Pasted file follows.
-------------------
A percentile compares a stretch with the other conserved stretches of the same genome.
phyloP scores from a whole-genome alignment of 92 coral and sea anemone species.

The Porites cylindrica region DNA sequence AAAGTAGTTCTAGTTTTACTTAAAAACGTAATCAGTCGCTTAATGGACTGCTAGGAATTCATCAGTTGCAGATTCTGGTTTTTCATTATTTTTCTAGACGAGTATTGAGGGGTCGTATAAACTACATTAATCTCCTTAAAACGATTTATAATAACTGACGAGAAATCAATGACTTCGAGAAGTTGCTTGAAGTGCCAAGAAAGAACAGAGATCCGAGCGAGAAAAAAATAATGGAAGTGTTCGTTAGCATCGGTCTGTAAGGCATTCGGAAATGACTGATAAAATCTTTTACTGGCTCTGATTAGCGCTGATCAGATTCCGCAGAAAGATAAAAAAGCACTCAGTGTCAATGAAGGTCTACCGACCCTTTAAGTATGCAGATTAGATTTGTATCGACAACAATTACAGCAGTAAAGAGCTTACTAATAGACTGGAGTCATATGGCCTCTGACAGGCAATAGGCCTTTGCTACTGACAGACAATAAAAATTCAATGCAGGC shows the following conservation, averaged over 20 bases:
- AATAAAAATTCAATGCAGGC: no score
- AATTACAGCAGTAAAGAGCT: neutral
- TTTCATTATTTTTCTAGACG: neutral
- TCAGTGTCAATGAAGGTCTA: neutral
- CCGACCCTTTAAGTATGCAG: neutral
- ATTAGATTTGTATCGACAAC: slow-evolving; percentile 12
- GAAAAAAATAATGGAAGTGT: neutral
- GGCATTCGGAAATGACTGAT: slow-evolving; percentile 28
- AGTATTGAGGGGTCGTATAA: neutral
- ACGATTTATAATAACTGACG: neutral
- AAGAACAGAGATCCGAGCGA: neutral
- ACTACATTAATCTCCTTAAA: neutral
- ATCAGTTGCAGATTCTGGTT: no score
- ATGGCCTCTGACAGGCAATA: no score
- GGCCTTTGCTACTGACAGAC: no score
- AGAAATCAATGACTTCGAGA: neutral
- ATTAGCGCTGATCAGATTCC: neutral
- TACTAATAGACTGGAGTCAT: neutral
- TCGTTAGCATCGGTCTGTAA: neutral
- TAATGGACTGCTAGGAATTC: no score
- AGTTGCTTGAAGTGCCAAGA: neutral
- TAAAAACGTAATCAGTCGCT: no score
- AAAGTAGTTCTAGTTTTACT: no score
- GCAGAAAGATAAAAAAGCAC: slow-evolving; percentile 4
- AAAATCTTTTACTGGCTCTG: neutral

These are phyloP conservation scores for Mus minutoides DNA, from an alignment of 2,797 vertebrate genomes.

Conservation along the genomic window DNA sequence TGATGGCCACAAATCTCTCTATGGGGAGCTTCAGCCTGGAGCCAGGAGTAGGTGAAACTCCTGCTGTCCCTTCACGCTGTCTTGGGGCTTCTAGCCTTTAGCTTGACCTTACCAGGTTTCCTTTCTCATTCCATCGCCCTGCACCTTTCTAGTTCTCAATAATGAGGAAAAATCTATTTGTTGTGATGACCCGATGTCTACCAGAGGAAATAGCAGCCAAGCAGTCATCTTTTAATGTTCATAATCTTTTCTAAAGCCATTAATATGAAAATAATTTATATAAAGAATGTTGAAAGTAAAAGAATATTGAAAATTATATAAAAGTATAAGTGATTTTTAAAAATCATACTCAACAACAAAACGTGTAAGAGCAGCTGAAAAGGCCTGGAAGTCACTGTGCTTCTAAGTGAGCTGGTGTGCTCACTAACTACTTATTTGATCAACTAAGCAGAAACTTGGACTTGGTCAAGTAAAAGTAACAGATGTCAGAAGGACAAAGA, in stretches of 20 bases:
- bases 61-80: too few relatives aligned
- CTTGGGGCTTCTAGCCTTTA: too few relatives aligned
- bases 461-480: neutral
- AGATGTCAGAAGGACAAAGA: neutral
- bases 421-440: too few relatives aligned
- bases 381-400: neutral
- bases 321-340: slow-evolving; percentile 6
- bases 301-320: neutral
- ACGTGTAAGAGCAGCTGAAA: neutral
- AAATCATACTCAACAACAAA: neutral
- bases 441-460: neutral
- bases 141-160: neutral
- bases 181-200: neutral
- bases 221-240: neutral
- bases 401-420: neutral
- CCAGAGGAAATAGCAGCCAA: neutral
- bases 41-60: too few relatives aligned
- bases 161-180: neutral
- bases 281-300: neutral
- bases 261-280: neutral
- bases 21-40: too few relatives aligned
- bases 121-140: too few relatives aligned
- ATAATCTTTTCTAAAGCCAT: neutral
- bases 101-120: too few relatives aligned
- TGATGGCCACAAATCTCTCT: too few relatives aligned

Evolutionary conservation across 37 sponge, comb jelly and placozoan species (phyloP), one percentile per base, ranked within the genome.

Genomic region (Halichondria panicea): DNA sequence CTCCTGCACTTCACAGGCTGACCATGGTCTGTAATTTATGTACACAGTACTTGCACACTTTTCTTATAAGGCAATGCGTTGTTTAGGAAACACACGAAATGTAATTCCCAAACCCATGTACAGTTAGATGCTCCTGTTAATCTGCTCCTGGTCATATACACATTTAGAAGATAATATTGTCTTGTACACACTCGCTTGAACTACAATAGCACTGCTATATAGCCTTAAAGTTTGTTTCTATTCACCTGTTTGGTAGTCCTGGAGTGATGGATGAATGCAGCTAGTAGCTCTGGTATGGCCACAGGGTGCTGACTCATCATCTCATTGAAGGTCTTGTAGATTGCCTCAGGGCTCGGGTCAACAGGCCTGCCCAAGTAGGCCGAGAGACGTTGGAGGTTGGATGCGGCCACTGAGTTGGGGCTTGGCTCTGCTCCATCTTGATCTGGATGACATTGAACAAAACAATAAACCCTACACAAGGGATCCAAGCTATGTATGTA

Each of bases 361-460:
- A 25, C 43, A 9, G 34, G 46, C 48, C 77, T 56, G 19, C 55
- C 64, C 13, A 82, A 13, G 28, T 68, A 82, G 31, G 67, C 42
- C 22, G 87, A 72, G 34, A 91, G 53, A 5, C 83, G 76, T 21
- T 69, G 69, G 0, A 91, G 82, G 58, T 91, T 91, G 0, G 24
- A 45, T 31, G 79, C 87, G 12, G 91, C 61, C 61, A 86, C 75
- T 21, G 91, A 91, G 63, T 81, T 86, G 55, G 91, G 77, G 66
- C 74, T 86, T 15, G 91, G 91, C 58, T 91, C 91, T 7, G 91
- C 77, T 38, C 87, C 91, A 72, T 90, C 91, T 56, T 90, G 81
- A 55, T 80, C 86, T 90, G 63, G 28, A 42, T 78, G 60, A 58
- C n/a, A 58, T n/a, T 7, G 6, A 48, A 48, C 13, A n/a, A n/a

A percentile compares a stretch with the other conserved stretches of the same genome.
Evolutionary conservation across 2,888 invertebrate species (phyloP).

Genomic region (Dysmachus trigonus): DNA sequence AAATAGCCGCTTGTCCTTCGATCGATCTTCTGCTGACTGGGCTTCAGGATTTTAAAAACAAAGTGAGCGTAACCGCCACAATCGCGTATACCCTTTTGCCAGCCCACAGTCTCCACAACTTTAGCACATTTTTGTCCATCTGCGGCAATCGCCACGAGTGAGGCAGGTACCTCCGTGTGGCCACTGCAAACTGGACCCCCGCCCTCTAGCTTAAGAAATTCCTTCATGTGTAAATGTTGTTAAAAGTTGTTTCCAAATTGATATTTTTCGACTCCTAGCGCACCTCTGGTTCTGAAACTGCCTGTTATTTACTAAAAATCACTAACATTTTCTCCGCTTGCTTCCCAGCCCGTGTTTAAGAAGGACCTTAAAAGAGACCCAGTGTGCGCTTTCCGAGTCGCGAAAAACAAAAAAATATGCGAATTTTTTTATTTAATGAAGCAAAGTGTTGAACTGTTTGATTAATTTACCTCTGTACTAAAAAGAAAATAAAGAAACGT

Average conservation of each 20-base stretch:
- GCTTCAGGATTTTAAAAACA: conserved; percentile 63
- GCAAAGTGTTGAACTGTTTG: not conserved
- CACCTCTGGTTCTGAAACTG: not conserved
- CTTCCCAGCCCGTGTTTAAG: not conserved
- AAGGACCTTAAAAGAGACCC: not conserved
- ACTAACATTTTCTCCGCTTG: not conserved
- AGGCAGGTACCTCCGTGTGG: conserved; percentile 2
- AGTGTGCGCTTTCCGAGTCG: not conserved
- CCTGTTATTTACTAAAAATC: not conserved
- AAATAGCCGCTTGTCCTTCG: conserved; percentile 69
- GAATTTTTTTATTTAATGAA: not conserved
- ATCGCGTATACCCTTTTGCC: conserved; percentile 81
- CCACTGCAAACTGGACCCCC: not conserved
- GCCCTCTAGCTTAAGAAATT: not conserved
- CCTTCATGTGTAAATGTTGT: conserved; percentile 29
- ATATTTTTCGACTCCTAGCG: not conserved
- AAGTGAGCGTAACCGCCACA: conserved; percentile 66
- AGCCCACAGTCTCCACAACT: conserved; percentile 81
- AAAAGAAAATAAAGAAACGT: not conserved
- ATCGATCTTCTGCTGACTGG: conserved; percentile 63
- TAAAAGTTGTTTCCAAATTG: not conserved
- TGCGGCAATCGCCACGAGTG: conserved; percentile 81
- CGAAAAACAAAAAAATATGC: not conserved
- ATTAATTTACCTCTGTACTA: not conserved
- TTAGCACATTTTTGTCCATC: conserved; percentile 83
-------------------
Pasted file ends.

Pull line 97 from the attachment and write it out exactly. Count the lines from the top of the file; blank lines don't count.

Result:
- TTAGCACATTTTTGTCCATC: conserved; percentile 83